"Where did my server go?": How to defend against ransomware
You get calls from your customers coming to you every day with all kinds of problems. But there’s one call you definitely don’t want to get. It’s the one where they tell you they can’t access their workstation or server and have a screen saying their files have been encrypted, they need to pay money to an online account, and the encryption key will be destroyed in a matter of hours from now.
That’s right – your customer has been hit with ransomware.
If you’re unfamiliar with it, ransomware is malware with a different intent. Rather than taking the traditional focus of trying to steal information or capture keystrokes (to obtain credentials), ransomware focuses on being far more in your face by flat out telling you it’s there and you need to pay to get rid of it.
One of the worst (or best, if you can appreciate the innovation of it all) is Crypt0L0cker, which uses state-of-the-art public/private key encryption to encrypt files with very specific extensions (the ones you care about – docx, xlsx, etc…). It’s a very advanced form of ransomware.
As if that’s not bad enough, it’s not just the ransomware you need to be worried about. Recent efforts have shown ransomware that acts like a sophisticated APT, automatically creating new payload variants with each attack, to avoid detection.
There are a few types of ransomware running amok today, each with a different level of nastiness.
- Scareware – this is little more than a bogus application purporting to be a PC Repair or Antivirus program claiming they’ve detected issues. These usually can be easily removed.
- Screen Lockers – these popup an official-looking window with some kind of police-related logo saying you’ve broken the law and need to pay up.
- Encryptionware – this is the worst. These threaten to encrypt (or already have encrypted) every file on a customer’s workstation or server, leaving that machine lost in encryption hell forever – that is, unless you pay them $500.
Given that ransomware is a pain for your customers and will take some significant reactive effort to remove it, you’re going to want to avoid this kind of malware entirely.
So, what steps do you take to provide your customers with a layered defense?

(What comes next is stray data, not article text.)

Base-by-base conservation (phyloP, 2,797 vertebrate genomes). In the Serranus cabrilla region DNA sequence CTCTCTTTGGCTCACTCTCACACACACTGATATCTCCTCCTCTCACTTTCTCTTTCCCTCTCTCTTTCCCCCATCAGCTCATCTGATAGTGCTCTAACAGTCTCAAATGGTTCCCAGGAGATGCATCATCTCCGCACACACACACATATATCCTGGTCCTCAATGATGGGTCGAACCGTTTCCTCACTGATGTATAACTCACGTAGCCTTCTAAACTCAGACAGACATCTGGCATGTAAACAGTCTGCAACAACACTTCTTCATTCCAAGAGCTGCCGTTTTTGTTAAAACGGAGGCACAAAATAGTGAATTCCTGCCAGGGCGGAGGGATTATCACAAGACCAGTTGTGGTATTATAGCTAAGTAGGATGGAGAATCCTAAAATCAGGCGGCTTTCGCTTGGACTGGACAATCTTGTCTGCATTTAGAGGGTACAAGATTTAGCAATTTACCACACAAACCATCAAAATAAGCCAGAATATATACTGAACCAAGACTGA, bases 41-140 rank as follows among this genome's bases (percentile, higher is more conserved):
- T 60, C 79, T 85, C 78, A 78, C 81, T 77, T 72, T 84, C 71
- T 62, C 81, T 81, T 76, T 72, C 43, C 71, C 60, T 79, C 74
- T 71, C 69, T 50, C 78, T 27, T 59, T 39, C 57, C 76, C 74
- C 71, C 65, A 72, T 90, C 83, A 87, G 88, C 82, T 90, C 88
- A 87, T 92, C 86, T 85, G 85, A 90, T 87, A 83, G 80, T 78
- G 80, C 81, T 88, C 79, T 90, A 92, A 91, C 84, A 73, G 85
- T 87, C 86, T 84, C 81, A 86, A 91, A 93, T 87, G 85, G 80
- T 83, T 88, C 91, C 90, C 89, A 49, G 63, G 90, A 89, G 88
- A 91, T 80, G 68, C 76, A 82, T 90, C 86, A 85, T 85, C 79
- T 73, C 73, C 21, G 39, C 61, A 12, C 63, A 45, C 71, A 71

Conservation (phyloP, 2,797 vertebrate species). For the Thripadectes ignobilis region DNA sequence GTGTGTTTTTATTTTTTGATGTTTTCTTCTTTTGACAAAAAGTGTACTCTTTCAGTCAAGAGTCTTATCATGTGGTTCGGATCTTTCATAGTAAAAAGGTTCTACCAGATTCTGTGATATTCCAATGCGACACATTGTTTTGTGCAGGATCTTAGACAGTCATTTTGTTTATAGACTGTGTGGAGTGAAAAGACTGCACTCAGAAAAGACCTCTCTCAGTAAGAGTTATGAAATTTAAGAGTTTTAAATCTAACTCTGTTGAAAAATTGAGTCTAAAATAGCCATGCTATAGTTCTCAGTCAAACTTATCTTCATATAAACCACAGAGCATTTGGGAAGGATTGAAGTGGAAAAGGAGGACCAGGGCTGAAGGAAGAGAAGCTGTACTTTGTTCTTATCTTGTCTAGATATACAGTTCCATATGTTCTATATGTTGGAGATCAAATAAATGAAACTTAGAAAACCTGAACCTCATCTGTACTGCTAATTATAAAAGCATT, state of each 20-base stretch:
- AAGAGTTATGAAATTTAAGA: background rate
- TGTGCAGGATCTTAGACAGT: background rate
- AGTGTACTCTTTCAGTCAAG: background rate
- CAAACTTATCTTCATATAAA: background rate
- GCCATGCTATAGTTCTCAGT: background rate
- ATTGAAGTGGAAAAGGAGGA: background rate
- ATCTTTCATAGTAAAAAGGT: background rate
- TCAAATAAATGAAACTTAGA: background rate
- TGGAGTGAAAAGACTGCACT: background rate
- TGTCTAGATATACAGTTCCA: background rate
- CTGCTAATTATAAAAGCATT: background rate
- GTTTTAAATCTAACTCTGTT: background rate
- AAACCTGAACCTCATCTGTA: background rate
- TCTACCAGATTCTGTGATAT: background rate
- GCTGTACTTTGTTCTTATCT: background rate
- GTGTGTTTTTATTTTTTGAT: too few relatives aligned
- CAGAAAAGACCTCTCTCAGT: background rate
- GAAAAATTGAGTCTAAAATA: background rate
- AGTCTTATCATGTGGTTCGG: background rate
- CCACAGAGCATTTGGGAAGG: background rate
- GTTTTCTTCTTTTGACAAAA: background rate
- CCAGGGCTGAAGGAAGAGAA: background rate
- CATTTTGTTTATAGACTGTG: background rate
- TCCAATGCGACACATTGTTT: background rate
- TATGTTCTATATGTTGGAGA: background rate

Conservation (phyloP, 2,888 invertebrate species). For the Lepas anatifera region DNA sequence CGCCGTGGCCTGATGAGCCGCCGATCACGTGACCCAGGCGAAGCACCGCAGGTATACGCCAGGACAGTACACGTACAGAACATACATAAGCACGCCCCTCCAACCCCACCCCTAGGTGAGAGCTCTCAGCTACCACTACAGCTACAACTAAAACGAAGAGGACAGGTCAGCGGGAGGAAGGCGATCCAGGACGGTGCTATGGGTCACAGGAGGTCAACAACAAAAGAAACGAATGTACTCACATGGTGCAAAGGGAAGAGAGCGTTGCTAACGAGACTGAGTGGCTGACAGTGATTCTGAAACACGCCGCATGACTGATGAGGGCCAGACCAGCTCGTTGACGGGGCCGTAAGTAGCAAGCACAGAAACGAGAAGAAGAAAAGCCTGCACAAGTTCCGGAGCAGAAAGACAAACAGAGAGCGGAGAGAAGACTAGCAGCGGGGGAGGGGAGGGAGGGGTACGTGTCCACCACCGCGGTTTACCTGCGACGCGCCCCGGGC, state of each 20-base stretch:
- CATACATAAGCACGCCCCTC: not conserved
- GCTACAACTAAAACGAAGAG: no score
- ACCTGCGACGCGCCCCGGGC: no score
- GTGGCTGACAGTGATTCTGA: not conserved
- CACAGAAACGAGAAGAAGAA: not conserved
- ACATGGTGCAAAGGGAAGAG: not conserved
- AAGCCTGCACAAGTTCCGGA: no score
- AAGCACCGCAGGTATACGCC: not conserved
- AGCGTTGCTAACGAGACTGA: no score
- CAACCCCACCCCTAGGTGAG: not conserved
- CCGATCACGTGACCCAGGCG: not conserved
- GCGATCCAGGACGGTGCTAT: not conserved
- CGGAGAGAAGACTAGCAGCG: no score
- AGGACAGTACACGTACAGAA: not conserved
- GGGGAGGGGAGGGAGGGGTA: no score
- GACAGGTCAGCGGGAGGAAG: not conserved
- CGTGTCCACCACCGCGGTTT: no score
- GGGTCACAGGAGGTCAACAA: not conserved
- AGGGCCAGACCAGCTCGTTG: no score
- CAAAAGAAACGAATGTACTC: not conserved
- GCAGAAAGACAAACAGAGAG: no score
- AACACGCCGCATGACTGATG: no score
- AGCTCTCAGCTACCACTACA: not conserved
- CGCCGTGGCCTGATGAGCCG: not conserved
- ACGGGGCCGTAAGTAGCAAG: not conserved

- Antivirus/Anti-malware – You need a solution in place that actively watches for spyware, malware, and viruses that continually updates signatures.
- Patch Management – malware (and ransomware) needs a delivery mechanism, which can often be a known vulnerability. Patching will keep vulnerabilities in check.
- Web Protection – malware can also be delivered via websites. Spearphishing attacks via email are often used as the point of entry to an organization with links to malicious sites posing as known “safe” ones – often so well crafted, users can’t tell the difference. Putting a solution in place to watch for malicious sites will add another layer of protection, ensuring ransomware (and any other kind of malware) doesn’t get in via website interaction.
- Email Protection – Another spear phishing tactic is through the use of malware-laden attachments. Take the recent Talk Talk data breach, where customer data was stolen and the thieves-turned-scammers used the stolen data to extract even more sensitive information (such as bank account and credit card numbers) from affected customers via email. Having mail protection in place blocks suspect attachments that can be used to extract information as quickly as injecting ransomeware on an endpoint.
Ransomware is nasty stuff. And your customer’s may not appreciate the difficulty in trying to remove it, making you look like less of the expert you are. Putting a proactive set of solutions in place in a layered approach will give your customers the best chance of never being held hostage – making certain that you get paid, instead of those trying to take your customer’s money by force.
If you do get infected with CryptoLocker, this video will give you some insights into how you can get yourself back up and running...